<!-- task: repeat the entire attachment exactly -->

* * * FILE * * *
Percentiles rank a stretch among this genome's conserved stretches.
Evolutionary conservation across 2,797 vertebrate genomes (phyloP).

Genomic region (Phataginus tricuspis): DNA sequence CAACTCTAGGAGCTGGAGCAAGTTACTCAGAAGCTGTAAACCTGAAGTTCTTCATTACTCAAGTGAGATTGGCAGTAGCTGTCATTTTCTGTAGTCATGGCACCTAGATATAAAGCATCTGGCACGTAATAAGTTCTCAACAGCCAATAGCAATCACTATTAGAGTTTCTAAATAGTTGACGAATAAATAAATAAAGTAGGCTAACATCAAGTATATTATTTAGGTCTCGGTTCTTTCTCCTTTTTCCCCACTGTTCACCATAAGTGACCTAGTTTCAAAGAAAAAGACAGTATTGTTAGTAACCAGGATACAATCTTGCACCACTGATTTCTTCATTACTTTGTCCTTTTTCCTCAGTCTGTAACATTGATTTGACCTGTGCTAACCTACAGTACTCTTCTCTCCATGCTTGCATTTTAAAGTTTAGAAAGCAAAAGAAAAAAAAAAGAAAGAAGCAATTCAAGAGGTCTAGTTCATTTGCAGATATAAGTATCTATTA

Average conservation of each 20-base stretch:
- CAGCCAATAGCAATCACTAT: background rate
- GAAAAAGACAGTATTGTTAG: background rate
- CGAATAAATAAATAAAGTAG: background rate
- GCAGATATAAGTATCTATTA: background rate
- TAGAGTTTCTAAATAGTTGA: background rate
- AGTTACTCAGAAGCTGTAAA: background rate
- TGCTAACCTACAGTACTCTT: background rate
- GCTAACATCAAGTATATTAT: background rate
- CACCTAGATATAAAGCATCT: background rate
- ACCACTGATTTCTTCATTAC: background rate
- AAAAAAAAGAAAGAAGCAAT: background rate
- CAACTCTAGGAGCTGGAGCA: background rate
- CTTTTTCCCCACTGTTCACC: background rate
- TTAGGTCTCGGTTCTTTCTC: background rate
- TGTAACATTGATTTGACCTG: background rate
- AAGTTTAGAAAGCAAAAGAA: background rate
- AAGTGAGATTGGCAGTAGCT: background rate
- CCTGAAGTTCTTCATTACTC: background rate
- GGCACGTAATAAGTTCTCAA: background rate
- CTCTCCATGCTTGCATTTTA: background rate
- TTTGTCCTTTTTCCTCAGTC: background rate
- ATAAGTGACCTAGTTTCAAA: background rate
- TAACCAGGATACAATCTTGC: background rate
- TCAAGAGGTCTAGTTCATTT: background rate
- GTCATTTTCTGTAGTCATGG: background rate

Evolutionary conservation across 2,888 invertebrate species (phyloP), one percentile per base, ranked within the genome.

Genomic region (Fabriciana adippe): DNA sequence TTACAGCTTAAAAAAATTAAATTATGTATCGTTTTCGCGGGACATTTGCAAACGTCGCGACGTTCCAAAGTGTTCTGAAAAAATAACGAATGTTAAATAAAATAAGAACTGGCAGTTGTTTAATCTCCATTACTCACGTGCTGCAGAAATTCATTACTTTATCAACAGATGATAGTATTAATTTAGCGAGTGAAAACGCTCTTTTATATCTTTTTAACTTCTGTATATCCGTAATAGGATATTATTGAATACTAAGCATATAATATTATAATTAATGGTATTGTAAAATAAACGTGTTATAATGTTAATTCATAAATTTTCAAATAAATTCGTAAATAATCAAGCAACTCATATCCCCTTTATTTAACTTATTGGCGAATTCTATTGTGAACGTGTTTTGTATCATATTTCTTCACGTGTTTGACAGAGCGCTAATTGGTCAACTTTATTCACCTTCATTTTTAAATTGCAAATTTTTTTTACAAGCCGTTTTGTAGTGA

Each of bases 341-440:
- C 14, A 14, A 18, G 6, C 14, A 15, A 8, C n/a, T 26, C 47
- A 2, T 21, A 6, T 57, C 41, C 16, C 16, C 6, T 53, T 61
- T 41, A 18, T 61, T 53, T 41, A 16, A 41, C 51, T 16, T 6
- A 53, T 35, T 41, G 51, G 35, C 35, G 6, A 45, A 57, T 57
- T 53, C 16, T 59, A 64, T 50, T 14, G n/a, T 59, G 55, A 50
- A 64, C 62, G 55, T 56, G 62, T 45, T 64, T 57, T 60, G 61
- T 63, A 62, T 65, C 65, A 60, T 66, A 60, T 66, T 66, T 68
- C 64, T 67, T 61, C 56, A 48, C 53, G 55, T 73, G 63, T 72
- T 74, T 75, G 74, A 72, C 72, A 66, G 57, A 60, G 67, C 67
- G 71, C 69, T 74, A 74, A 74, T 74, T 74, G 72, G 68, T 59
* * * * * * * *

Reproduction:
Percentiles rank a stretch among this genome's conserved stretches.
Evolutionary conservation across 2,797 vertebrate genomes (phyloP).

Genomic region (Phataginus tricuspis): DNA sequence CAACTCTAGGAGCTGGAGCAAGTTACTCAGAAGCTGTAAACCTGAAGTTCTTCATTACTCAAGTGAGATTGGCAGTAGCTGTCATTTTCTGTAGTCATGGCACCTAGATATAAAGCATCTGGCACGTAATAAGTTCTCAACAGCCAATAGCAATCACTATTAGAGTTTCTAAATAGTTGACGAATAAATAAATAAAGTAGGCTAACATCAAGTATATTATTTAGGTCTCGGTTCTTTCTCCTTTTTCCCCACTGTTCACCATAAGTGACCTAGTTTCAAAGAAAAAGACAGTATTGTTAGTAACCAGGATACAATCTTGCACCACTGATTTCTTCATTACTTTGTCCTTTTTCCTCAGTCTGTAACATTGATTTGACCTGTGCTAACCTACAGTACTCTTCTCTCCATGCTTGCATTTTAAAGTTTAGAAAGCAAAAGAAAAAAAAAAGAAAGAAGCAATTCAAGAGGTCTAGTTCATTTGCAGATATAAGTATCTATTA

Average conservation of each 20-base stretch:
- CAGCCAATAGCAATCACTAT: background rate
- GAAAAAGACAGTATTGTTAG: background rate
- CGAATAAATAAATAAAGTAG: background rate
- GCAGATATAAGTATCTATTA: background rate
- TAGAGTTTCTAAATAGTTGA: background rate
- AGTTACTCAGAAGCTGTAAA: background rate
- TGCTAACCTACAGTACTCTT: background rate
- GCTAACATCAAGTATATTAT: background rate
- CACCTAGATATAAAGCATCT: background rate
- ACCACTGATTTCTTCATTAC: background rate
- AAAAAAAAGAAAGAAGCAAT: background rate
- CAACTCTAGGAGCTGGAGCA: background rate
- CTTTTTCCCCACTGTTCACC: background rate
- TTAGGTCTCGGTTCTTTCTC: background rate
- TGTAACATTGATTTGACCTG: background rate
- AAGTTTAGAAAGCAAAAGAA: background rate
- AAGTGAGATTGGCAGTAGCT: background rate
- CCTGAAGTTCTTCATTACTC: background rate
- GGCACGTAATAAGTTCTCAA: background rate
- CTCTCCATGCTTGCATTTTA: background rate
- TTTGTCCTTTTTCCTCAGTC: background rate
- ATAAGTGACCTAGTTTCAAA: background rate
- TAACCAGGATACAATCTTGC: background rate
- TCAAGAGGTCTAGTTCATTT: background rate
- GTCATTTTCTGTAGTCATGG: background rate

Evolutionary conservation across 2,888 invertebrate species (phyloP), one percentile per base, ranked within the genome.

Genomic region (Fabriciana adippe): DNA sequence TTACAGCTTAAAAAAATTAAATTATGTATCGTTTTCGCGGGACATTTGCAAACGTCGCGACGTTCCAAAGTGTTCTGAAAAAATAACGAATGTTAAATAAAATAAGAACTGGCAGTTGTTTAATCTCCATTACTCACGTGCTGCAGAAATTCATTACTTTATCAACAGATGATAGTATTAATTTAGCGAGTGAAAACGCTCTTTTATATCTTTTTAACTTCTGTATATCCGTAATAGGATATTATTGAATACTAAGCATATAATATTATAATTAATGGTATTGTAAAATAAACGTGTTATAATGTTAATTCATAAATTTTCAAATAAATTCGTAAATAATCAAGCAACTCATATCCCCTTTATTTAACTTATTGGCGAATTCTATTGTGAACGTGTTTTGTATCATATTTCTTCACGTGTTTGACAGAGCGCTAATTGGTCAACTTTATTCACCTTCATTTTTAAATTGCAAATTTTTTTTACAAGCCGTTTTGTAGTGA

Each of bases 341-440:
- C 14, A 14, A 18, G 6, C 14, A 15, A 8, C n/a, T 26, C 47
- A 2, T 21, A 6, T 57, C 41, C 16, C 16, C 6, T 53, T 61
- T 41, A 18, T 61, T 53, T 41, A 16, A 41, C 51, T 16, T 6
- A 53, T 35, T 41, G 51, G 35, C 35, G 6, A 45, A 57, T 57
- T 53, C 16, T 59, A 64, T 50, T 14, G n/a, T 59, G 55, A 50
- A 64, C 62, G 55, T 56, G 62, T 45, T 64, T 57, T 60, G 61
- T 63, A 62, T 65, C 65, A 60, T 66, A 60, T 66, T 66, T 68
- C 64, T 67, T 61, C 56, A 48, C 53, G 55, T 73, G 63, T 72
- T 74, T 75, G 74, A 72, C 72, A 66, G 57, A 60, G 67, C 67
- G 71, C 69, T 74, A 74, A 74, T 74, T 74, G 72, G 68, T 59